It didn't take me long before I figured out why some of us got so many extra shots in boot camp and I didn't get back to California for a while. I was then stationed at China Lake. It's out in the Mojave. I liked it. It was hot, sure, but I'd ride my dirt bike through the desert, camp out, and was pretty much free to shoot my guns. The beach was a long way away and the "lake" in China Lake hadn't had water in it for a few million years, but I was ok with it.

    My point, after my little trip down nostalgia lane, is back in the 1960s and 1970s, everyone wanted to be in southern California. It was where everything new and cool was. Hell, even the Beverly Hillbillies went there! The hype coming out of that place was intense and it made everywhere else look, well, dull and boring.

    Later in life I came to realize that all that flash and glitter was an illusion and it came at a great cost.

    I see California now much differently than I did back then, but I can find no reason to denigrate those who enjoy living there.

    Trapper
     
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  12. Mark Kulikov

    Mark Kulikov Active Member

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    Well said Trapper.
     
  13. Skysoldier

    Skysoldier Trout Hunter

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    Yes because no one from Washington, Oregon, Montana, Idaho or Wyoming owns any of the property closing off access to our water ways............rrrrright! There is an old saying that comes to mind, thanks for opening your mouth and proving it right once again.

    I am always amazed by the amount of hate some people have for others because they have different ideas, belong to a different political group, dress differently or just plain come from another state.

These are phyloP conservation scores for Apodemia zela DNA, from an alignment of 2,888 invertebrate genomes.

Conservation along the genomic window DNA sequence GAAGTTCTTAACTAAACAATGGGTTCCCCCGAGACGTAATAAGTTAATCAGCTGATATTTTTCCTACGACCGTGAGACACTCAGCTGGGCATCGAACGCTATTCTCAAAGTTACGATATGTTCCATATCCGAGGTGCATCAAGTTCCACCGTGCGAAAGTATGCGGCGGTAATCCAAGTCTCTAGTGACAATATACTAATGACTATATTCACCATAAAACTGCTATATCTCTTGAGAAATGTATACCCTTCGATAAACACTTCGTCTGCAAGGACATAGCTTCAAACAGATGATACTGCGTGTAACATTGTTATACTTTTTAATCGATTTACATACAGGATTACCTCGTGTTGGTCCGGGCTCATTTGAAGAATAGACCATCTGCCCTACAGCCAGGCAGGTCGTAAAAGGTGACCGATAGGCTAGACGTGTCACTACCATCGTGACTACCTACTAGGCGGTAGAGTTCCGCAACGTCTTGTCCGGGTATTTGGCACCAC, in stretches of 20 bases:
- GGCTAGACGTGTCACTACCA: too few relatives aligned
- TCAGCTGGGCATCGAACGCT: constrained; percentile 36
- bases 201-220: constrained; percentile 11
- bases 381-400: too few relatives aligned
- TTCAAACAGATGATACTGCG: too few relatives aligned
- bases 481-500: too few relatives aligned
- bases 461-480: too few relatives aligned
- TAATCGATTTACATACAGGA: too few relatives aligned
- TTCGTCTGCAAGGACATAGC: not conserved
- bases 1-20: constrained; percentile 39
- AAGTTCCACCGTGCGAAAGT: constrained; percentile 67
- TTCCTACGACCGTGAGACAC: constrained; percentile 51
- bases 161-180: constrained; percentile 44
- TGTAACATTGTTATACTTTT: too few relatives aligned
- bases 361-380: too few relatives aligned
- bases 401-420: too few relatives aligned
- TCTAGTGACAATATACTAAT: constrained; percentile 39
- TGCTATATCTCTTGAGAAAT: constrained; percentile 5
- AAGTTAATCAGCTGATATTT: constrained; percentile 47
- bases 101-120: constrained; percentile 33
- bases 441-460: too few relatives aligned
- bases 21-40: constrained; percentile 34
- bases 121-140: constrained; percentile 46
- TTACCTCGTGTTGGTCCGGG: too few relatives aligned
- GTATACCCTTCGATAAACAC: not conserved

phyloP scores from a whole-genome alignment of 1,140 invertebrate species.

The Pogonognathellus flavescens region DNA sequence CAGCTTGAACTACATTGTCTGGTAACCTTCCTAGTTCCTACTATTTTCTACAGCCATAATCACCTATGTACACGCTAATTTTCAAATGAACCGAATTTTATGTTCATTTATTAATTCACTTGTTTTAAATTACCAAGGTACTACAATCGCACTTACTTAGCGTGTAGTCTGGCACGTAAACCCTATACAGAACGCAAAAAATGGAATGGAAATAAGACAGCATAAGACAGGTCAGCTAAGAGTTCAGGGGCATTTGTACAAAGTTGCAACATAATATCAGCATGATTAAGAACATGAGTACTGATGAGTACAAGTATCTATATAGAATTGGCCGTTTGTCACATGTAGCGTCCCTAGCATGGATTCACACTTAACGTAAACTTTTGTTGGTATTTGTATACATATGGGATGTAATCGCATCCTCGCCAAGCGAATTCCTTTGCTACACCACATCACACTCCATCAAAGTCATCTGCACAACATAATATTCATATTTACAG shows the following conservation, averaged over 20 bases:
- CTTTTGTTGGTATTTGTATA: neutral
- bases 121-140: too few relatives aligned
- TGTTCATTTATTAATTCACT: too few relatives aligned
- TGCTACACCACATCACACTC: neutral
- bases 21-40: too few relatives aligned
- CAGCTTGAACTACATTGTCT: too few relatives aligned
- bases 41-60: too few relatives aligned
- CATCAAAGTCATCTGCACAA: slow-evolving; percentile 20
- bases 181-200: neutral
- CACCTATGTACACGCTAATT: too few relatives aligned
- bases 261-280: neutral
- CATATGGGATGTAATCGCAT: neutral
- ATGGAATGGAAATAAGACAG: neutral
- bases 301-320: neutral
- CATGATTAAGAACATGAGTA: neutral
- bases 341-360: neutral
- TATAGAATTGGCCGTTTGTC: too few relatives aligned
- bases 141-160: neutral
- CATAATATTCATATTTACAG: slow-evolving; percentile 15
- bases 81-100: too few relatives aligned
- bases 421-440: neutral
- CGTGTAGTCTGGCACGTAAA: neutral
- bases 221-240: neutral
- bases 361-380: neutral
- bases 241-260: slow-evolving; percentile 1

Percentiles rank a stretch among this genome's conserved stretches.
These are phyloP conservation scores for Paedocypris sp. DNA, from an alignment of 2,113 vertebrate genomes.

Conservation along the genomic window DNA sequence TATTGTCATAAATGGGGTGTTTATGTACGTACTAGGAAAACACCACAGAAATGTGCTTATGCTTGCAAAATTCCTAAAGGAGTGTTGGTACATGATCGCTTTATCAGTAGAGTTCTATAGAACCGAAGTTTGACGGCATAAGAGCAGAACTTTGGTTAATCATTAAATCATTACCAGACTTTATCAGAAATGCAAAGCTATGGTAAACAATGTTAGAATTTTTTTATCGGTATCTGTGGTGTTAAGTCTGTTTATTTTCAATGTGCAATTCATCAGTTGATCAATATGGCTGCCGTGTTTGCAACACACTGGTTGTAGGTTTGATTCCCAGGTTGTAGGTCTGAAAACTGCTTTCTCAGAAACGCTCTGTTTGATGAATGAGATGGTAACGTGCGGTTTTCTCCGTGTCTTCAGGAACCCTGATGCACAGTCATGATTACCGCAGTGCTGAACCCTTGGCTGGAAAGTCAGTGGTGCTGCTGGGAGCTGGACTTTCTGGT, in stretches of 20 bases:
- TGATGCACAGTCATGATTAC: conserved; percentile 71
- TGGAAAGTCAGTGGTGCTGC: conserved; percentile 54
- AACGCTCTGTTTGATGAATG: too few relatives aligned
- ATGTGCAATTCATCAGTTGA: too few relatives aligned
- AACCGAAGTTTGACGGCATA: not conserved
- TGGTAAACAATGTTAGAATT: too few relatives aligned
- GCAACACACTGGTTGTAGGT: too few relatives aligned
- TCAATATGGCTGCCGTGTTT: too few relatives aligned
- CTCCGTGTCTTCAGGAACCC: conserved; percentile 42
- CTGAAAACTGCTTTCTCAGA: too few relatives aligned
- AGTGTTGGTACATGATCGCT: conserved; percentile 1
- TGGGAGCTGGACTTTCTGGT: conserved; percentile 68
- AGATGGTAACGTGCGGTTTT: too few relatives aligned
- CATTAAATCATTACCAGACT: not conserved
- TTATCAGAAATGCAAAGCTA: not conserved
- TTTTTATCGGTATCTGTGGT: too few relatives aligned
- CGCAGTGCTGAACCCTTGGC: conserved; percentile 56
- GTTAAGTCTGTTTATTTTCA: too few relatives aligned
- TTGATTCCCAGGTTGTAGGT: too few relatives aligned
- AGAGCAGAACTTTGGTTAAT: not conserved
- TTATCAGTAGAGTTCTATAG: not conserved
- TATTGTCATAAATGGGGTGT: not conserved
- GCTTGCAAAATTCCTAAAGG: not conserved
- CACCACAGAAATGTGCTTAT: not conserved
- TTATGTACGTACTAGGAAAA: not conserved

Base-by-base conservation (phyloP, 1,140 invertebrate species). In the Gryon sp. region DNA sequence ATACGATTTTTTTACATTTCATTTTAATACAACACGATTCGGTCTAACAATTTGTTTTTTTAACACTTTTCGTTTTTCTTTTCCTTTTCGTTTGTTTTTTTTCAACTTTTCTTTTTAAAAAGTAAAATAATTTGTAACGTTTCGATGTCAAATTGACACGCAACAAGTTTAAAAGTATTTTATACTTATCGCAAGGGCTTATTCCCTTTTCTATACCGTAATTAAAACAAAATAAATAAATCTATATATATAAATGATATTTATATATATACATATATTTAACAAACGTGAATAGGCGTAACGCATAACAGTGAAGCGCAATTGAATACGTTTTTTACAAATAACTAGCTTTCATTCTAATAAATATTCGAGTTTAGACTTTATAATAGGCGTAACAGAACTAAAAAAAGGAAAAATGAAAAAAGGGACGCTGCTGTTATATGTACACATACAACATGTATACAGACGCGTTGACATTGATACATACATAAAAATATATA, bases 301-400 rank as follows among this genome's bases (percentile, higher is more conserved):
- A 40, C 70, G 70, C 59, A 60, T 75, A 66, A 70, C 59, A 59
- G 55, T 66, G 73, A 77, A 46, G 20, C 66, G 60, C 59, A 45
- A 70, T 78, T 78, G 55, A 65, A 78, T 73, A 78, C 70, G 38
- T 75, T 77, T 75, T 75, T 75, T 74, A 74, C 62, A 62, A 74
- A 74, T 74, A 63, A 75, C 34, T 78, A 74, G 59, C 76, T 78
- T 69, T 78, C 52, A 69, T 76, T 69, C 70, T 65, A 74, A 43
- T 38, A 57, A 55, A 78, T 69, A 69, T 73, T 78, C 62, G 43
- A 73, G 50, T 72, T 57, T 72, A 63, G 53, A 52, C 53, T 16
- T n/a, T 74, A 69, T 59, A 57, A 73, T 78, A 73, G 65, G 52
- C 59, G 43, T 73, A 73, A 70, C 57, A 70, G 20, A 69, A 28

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  14. Alex MacDonald

    Alex MacDonald Dr. of Doomology

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    My family has ranched in northern CA since it was a Spanish possession: I moved out 8 years ago ending this, but my loser brother still has the last 65 acres of land near the Peoples' Republic of Davis. Good for him; he can figure out how to make a living from dirt, `cause that's all it is. even the well's not servicable now. But for the life of me, having been raised there, and seen the changes all around me as I grew up, I can't for the life of me find anything good to say about the people, politicians, political climate, the nasty comments/looks/keyed cars/spittle I got just from daring to have a Bush sticker on my car. Give me a fucking break. It was crystal clear to me that as a conservative, I had NO place in that state until I got up to the Redding-Yreka area, where I fit in. So I support the State of Jefferson movement completely. This isn't the first time they've tried it, either.
     
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  15. freestoneangler

    freestoneangler Not to be confused with Freestone

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    Hell, we were practically neighbors... I drove past Davis in route to Travis AFB for over 6 years. Interestingly enough when I was in San Diego on business late summer 2012, I was amazed to see all the fervent political stickers (hell, posters) on cars...and my first thought was wow, are they ever taking a big chance on the paint jobs and tires. But, speaking with the folks we met with, I came to realize that San Diego is the Redding of the south... and that folks were not concerned about openly expressing their political positions... as it should be.